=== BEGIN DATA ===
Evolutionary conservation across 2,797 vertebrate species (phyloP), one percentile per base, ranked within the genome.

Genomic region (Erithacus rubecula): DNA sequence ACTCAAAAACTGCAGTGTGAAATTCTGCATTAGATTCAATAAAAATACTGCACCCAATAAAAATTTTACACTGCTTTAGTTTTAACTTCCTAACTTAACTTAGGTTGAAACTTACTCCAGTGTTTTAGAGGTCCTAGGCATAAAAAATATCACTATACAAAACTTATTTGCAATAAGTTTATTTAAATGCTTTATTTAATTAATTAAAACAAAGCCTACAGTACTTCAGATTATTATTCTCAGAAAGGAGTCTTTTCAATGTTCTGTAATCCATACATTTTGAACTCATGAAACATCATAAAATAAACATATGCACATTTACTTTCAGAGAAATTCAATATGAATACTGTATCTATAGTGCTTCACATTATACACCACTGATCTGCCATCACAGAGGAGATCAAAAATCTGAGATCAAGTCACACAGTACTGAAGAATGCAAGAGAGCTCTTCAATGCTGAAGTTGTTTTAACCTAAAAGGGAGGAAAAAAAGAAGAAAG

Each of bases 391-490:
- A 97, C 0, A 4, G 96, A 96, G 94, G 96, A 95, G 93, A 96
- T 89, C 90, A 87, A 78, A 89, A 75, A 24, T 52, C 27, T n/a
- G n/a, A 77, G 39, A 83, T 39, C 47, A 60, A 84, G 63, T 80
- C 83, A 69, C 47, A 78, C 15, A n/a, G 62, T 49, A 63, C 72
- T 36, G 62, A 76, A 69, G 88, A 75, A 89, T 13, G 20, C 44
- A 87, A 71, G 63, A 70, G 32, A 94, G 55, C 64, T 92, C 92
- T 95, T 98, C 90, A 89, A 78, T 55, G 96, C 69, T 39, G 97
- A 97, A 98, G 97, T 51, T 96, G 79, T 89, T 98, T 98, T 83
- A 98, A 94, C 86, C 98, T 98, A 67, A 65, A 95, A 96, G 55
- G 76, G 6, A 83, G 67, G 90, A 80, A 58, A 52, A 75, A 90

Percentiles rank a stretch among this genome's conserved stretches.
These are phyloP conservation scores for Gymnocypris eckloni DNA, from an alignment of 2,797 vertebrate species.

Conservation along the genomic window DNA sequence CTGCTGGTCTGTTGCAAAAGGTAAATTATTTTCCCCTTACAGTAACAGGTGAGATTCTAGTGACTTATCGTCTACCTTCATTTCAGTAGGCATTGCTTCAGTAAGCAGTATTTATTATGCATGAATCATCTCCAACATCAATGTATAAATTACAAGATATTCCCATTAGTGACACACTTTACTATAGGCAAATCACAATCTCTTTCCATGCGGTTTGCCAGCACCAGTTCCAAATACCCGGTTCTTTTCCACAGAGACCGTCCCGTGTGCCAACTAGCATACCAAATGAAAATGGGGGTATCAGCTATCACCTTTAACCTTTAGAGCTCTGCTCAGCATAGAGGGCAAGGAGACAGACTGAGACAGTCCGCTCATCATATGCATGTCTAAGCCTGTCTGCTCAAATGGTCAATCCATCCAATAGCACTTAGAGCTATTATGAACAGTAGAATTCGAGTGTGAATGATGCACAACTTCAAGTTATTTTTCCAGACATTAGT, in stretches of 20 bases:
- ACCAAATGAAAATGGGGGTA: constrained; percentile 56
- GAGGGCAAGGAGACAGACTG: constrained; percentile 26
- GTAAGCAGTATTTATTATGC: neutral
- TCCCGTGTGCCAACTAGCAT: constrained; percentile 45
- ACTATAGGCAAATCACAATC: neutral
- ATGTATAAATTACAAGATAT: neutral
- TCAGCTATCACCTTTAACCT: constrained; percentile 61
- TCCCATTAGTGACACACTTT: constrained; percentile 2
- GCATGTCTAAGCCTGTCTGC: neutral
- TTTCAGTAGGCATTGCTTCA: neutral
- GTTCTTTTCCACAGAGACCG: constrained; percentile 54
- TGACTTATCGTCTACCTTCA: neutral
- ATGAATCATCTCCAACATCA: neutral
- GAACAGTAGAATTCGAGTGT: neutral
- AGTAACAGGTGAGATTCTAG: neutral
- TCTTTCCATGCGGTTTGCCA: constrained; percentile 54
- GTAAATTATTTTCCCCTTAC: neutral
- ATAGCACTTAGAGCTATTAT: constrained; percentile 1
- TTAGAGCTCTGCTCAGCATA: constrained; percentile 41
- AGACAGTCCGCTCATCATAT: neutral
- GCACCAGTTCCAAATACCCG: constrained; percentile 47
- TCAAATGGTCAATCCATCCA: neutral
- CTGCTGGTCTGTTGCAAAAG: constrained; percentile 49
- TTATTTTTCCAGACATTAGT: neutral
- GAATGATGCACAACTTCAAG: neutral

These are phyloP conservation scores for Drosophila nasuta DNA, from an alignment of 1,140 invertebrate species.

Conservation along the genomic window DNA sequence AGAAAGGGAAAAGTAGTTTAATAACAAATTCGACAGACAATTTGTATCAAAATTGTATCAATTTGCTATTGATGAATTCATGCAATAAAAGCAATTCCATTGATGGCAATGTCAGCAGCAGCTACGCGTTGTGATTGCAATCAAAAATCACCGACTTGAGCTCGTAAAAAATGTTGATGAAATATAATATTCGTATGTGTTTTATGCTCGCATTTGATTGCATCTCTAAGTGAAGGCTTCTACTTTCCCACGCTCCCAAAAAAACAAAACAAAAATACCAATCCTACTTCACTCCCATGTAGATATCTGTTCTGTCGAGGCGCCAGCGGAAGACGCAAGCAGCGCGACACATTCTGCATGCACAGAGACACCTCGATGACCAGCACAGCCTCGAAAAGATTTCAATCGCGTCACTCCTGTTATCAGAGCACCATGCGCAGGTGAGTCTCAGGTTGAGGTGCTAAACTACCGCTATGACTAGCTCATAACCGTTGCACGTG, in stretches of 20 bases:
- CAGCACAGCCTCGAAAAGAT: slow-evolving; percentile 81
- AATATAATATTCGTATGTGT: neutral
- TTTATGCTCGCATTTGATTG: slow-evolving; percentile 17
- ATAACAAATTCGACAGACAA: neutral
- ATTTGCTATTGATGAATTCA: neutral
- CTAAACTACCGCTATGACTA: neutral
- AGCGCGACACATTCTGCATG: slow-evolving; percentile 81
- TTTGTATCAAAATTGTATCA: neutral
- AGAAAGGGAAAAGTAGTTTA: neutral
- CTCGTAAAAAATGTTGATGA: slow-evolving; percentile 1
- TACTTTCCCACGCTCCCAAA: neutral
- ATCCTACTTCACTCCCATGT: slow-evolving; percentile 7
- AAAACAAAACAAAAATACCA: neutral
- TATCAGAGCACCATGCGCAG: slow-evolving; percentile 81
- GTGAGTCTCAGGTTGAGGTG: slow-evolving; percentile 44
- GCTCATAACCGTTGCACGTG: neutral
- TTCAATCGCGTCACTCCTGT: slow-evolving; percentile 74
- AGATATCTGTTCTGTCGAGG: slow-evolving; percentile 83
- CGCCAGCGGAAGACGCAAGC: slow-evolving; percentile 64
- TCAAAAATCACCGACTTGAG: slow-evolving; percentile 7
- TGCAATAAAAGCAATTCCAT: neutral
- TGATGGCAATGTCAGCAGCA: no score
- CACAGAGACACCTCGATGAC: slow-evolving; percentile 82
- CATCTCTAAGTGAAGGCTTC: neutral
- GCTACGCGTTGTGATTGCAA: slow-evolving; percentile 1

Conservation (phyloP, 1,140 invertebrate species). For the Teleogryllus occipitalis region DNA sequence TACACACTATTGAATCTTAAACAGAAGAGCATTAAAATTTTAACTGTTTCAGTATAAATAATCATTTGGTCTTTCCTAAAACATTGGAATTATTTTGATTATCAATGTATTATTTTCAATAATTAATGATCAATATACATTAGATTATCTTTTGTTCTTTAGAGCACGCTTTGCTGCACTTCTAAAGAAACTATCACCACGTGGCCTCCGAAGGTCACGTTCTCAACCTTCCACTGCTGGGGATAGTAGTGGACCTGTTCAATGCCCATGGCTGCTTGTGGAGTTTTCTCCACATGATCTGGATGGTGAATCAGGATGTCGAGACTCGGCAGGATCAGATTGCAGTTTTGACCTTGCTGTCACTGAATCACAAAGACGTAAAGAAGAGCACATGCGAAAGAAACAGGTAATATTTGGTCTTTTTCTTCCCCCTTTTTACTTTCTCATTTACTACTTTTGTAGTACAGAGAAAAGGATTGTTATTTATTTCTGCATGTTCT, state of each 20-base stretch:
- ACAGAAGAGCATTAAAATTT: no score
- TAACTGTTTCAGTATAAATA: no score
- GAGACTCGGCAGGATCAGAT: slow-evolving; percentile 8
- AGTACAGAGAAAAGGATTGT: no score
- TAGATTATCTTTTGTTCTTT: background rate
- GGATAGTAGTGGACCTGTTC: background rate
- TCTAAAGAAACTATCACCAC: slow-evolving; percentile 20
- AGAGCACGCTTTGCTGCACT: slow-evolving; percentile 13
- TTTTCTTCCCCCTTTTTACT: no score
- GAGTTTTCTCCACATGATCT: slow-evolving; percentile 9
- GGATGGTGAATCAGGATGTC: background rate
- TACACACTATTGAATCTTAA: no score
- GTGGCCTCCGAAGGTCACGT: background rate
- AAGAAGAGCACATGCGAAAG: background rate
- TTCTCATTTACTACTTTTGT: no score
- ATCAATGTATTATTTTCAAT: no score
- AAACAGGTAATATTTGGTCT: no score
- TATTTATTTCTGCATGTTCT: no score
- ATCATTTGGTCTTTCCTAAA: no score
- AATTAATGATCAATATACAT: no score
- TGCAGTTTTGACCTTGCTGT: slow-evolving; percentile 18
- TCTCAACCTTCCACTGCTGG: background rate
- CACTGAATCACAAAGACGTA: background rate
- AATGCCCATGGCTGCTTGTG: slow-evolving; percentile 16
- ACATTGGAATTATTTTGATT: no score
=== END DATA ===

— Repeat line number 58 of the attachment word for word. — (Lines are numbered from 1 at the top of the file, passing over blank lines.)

- GTGAGTCTCAGGTTGAGGTG: slow-evolving; percentile 44